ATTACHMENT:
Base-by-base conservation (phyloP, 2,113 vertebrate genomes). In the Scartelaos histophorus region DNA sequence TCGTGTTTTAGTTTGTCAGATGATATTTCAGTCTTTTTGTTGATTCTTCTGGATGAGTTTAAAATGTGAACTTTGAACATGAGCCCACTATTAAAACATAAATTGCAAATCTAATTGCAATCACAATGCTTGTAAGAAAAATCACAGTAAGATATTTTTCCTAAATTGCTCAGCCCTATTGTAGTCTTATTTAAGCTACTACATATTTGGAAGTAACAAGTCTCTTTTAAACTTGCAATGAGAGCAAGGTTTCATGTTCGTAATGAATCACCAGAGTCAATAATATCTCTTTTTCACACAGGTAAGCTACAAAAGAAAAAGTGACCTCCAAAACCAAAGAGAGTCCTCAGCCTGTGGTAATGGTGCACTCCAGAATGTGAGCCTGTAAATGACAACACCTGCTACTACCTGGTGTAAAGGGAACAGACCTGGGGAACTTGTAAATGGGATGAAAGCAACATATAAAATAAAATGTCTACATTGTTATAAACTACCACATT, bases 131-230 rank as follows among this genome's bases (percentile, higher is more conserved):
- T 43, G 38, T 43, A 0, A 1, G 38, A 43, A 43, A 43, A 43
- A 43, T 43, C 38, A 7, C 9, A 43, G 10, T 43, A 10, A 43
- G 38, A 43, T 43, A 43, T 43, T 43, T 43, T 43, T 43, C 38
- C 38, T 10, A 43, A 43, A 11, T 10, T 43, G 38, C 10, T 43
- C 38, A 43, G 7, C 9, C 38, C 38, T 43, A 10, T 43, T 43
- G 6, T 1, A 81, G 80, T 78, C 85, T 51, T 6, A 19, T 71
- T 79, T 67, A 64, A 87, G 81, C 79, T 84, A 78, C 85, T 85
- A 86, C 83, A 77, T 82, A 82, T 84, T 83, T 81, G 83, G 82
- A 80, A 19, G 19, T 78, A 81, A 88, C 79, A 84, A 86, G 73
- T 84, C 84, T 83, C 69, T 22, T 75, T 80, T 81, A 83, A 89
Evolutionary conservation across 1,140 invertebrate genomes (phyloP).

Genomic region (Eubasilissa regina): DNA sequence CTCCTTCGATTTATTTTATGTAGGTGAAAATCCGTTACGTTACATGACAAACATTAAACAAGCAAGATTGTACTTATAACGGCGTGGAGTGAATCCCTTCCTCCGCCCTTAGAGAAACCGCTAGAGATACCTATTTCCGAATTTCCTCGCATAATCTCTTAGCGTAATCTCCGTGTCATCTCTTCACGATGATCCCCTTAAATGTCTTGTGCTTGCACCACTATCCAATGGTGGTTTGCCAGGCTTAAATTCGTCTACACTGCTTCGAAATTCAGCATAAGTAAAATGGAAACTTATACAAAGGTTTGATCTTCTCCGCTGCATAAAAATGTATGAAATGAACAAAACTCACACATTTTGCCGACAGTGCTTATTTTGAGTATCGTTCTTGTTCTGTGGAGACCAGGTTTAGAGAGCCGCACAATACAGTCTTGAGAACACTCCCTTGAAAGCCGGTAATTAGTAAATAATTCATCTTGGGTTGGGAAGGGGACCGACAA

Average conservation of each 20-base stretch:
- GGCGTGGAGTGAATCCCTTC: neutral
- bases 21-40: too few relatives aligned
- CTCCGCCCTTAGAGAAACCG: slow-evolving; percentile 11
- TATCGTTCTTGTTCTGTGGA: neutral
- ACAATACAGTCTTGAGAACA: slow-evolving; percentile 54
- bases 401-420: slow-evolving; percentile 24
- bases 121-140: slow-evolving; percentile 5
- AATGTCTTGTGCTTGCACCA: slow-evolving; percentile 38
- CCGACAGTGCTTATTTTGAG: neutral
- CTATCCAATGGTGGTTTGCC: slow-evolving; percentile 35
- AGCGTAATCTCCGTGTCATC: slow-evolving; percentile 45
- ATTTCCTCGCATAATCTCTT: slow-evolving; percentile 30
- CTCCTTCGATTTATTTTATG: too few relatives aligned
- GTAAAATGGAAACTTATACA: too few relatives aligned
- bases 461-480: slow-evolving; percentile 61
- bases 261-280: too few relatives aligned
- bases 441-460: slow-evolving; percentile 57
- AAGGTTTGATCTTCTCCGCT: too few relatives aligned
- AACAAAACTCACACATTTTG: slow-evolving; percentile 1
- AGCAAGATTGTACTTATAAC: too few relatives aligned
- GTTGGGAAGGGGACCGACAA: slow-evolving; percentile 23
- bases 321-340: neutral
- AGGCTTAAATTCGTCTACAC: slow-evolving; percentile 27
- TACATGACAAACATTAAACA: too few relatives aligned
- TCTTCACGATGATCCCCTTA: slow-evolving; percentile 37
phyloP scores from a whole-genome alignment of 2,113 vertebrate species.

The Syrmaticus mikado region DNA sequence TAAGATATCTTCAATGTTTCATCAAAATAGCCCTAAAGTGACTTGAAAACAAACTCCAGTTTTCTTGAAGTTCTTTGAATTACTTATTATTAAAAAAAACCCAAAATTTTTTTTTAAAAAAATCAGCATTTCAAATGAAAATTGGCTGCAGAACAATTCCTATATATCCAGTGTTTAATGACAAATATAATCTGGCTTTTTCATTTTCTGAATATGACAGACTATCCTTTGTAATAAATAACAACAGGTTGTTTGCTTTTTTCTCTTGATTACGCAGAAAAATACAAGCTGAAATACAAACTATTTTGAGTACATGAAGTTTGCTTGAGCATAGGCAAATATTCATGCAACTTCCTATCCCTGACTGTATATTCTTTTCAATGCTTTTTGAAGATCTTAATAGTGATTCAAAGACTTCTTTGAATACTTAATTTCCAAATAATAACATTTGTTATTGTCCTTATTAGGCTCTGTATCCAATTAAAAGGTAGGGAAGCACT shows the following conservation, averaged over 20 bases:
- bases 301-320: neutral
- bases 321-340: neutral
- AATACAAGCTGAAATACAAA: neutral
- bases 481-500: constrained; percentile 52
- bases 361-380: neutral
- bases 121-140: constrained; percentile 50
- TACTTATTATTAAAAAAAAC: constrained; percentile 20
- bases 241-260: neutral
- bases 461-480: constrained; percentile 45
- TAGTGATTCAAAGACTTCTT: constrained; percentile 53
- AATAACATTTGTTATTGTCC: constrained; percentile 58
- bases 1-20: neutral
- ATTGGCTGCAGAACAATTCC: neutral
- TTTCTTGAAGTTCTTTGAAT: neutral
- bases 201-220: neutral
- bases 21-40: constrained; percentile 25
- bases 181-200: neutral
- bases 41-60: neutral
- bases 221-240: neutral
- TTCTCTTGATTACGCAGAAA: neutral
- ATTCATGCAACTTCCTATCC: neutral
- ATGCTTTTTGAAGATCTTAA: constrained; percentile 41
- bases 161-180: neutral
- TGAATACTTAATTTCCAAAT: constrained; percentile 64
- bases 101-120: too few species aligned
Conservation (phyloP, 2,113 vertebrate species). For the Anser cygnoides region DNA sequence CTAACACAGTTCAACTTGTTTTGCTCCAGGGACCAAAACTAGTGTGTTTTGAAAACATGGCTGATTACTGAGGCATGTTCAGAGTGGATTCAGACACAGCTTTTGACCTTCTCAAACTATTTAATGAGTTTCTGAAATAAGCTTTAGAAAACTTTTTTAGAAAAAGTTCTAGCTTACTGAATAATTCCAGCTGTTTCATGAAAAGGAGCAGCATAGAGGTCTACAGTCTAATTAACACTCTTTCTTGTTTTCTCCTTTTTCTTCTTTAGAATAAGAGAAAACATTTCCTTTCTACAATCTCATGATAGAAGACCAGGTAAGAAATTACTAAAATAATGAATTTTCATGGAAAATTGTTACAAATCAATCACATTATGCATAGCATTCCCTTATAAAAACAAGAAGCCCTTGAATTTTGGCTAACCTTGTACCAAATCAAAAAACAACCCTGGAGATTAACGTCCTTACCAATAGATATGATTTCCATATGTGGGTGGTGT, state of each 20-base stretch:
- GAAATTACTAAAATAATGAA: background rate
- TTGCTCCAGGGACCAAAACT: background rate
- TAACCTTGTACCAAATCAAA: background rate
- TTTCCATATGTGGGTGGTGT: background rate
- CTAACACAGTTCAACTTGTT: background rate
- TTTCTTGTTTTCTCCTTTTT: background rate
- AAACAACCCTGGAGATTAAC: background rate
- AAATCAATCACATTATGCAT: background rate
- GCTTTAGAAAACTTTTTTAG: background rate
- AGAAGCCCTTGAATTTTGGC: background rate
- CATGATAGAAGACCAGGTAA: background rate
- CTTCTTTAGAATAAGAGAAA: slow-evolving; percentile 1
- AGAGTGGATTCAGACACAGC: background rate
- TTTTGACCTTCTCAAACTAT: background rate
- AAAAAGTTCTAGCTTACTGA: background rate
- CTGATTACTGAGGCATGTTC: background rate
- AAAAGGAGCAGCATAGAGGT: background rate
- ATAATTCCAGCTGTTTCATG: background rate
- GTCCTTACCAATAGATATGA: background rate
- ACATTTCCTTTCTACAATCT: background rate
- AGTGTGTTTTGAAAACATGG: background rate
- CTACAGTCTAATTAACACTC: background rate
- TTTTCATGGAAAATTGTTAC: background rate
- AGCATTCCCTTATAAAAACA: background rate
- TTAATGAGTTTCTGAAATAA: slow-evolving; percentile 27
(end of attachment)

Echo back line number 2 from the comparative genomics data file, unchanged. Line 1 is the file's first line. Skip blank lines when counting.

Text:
- T 43, G 38, T 43, A 0, A 1, G 38, A 43, A 43, A 43, A 43